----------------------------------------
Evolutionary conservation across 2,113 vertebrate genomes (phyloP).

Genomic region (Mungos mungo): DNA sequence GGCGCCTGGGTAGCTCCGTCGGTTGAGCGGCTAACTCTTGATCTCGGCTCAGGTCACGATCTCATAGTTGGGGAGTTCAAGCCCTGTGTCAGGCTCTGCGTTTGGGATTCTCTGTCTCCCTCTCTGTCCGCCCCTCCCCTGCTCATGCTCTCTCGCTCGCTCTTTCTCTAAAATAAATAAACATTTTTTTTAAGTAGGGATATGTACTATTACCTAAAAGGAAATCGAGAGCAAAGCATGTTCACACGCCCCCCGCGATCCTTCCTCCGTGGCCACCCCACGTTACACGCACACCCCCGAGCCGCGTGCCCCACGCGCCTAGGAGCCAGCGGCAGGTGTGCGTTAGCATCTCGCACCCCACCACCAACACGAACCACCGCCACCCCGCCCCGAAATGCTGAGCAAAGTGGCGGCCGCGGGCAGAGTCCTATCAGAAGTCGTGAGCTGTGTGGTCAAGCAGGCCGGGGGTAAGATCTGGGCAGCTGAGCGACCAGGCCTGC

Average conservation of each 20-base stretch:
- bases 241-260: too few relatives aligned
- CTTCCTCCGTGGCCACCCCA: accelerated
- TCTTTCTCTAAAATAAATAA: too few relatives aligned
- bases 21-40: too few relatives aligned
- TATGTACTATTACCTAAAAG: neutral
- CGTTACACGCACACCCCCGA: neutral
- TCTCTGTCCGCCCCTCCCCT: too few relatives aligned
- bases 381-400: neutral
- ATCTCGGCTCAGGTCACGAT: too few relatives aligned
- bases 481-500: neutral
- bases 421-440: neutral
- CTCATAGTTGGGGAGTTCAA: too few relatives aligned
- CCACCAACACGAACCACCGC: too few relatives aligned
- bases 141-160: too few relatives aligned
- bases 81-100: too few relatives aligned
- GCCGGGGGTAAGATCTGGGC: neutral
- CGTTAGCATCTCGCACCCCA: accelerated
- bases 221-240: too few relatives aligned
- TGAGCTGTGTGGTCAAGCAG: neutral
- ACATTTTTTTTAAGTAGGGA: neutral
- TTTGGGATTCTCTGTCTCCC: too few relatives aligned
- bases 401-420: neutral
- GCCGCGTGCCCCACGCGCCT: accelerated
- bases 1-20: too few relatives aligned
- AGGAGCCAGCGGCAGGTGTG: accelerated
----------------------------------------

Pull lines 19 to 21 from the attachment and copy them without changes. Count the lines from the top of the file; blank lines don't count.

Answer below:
- GCCGGGGGTAAGATCTGGGC: neutral
- CGTTAGCATCTCGCACCCCA: accelerated
- bases 221-240: too few relatives aligned